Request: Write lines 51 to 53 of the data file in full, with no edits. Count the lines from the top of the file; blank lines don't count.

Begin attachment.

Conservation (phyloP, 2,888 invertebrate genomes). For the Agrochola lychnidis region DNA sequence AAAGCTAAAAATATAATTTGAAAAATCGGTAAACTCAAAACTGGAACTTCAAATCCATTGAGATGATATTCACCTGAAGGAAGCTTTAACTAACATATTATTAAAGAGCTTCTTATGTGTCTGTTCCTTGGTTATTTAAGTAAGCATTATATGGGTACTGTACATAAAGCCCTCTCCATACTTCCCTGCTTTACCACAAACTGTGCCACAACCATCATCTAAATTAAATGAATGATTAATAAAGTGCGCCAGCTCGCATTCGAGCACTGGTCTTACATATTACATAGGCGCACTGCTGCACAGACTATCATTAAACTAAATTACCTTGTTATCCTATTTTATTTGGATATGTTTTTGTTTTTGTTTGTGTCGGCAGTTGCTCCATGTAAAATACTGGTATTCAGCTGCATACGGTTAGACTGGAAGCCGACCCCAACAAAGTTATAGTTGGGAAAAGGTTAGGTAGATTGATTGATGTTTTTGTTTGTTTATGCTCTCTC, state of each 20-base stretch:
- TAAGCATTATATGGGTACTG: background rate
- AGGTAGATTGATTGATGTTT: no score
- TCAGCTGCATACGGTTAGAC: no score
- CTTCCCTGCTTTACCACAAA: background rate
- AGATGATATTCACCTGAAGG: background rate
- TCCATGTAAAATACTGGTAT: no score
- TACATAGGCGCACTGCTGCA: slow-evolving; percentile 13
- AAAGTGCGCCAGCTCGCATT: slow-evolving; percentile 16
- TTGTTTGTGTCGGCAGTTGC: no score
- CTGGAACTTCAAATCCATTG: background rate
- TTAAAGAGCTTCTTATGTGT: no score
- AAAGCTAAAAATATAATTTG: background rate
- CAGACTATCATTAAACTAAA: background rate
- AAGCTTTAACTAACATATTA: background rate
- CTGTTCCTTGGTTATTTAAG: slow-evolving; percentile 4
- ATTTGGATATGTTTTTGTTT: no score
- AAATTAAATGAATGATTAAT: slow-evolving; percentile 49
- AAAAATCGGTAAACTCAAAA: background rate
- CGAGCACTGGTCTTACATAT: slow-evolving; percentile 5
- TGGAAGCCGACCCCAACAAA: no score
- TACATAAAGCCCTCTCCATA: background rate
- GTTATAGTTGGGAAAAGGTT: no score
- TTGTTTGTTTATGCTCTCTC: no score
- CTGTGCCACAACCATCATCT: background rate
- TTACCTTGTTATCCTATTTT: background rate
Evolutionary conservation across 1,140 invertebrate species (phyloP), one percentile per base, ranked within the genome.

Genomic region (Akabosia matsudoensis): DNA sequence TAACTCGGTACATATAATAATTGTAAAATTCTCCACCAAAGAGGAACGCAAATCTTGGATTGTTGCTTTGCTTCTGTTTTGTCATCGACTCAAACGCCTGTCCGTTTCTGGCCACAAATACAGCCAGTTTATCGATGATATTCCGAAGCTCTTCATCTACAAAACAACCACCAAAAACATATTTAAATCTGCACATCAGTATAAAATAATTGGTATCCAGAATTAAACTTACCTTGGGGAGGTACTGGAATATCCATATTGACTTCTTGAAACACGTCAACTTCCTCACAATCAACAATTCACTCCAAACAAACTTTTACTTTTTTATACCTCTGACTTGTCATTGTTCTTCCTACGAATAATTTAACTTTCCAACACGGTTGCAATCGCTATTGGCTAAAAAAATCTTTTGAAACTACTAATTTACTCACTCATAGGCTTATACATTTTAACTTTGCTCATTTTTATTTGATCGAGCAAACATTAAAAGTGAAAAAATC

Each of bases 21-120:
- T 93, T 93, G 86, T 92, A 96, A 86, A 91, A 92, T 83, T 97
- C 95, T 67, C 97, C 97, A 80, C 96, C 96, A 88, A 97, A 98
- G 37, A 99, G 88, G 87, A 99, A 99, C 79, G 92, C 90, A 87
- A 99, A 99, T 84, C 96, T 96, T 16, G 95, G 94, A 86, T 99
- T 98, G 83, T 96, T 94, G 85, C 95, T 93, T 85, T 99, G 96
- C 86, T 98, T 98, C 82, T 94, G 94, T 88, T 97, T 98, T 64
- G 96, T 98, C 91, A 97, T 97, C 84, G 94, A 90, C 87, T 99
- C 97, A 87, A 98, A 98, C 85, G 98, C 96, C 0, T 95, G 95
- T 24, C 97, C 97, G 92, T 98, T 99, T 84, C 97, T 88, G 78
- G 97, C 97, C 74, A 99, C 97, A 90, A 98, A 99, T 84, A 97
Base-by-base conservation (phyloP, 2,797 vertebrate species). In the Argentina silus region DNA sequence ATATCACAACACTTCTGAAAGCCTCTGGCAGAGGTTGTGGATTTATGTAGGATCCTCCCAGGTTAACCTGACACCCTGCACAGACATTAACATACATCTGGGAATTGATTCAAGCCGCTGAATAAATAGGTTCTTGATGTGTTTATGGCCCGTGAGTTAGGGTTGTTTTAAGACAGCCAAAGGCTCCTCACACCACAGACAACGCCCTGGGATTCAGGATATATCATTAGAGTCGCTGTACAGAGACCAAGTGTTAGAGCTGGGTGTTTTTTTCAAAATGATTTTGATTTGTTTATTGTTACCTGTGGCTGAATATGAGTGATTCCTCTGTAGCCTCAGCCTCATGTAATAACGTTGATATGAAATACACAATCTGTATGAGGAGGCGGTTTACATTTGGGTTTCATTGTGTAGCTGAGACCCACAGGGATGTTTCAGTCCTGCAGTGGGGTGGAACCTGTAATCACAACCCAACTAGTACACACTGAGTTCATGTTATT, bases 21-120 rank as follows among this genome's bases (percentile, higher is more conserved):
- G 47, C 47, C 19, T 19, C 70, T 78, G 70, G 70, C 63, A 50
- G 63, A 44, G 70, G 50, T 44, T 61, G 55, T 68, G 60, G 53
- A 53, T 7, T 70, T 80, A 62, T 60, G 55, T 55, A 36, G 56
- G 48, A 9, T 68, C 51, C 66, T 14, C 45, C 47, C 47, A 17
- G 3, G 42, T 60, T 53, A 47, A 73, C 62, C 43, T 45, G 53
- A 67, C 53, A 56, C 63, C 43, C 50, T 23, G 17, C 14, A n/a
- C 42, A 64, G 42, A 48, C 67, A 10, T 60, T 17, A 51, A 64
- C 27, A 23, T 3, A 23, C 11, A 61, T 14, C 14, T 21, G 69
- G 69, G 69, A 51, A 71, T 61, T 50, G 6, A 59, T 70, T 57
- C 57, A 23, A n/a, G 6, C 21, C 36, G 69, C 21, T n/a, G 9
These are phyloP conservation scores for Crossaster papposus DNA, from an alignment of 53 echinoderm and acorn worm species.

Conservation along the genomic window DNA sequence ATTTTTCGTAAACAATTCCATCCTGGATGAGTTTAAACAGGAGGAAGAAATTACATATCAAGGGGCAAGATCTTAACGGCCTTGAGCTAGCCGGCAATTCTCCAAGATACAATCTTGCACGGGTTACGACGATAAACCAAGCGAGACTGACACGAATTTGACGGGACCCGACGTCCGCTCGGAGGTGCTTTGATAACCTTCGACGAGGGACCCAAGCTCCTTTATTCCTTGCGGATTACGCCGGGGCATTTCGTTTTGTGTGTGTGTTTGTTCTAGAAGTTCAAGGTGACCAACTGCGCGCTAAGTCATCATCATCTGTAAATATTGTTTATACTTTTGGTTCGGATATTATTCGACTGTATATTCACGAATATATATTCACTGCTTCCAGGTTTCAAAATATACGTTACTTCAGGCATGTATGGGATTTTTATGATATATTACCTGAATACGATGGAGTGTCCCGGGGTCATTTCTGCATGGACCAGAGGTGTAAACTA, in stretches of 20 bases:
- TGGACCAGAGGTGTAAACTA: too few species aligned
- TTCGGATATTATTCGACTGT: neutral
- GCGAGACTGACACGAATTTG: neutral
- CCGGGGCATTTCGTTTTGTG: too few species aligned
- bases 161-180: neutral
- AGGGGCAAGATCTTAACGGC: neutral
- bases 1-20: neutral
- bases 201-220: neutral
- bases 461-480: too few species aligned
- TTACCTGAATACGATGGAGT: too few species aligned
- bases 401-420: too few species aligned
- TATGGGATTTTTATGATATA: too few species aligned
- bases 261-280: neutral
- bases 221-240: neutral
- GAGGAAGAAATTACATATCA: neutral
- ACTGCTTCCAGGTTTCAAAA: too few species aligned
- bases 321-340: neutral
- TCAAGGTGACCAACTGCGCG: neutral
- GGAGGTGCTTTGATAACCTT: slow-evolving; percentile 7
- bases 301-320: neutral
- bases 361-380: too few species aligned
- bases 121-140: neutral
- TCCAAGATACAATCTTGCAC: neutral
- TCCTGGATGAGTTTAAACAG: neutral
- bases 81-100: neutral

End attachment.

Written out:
These are phyloP conservation scores for Crossaster papposus DNA, from an alignment of 53 echinoderm and acorn worm species.

Conservation along the genomic window DNA sequence ATTTTTCGTAAACAATTCCATCCTGGATGAGTTTAAACAGGAGGAAGAAATTACATATCAAGGGGCAAGATCTTAACGGCCTTGAGCTAGCCGGCAATTCTCCAAGATACAATCTTGCACGGGTTACGACGATAAACCAAGCGAGACTGACACGAATTTGACGGGACCCGACGTCCGCTCGGAGGTGCTTTGATAACCTTCGACGAGGGACCCAAGCTCCTTTATTCCTTGCGGATTACGCCGGGGCATTTCGTTTTGTGTGTGTGTTTGTTCTAGAAGTTCAAGGTGACCAACTGCGCGCTAAGTCATCATCATCTGTAAATATTGTTTATACTTTTGGTTCGGATATTATTCGACTGTATATTCACGAATATATATTCACTGCTTCCAGGTTTCAAAATATACGTTACTTCAGGCATGTATGGGATTTTTATGATATATTACCTGAATACGATGGAGTGTCCCGGGGTCATTTCTGCATGGACCAGAGGTGTAAACTA, in stretches of 20 bases:
- TGGACCAGAGGTGTAAACTA: too few species aligned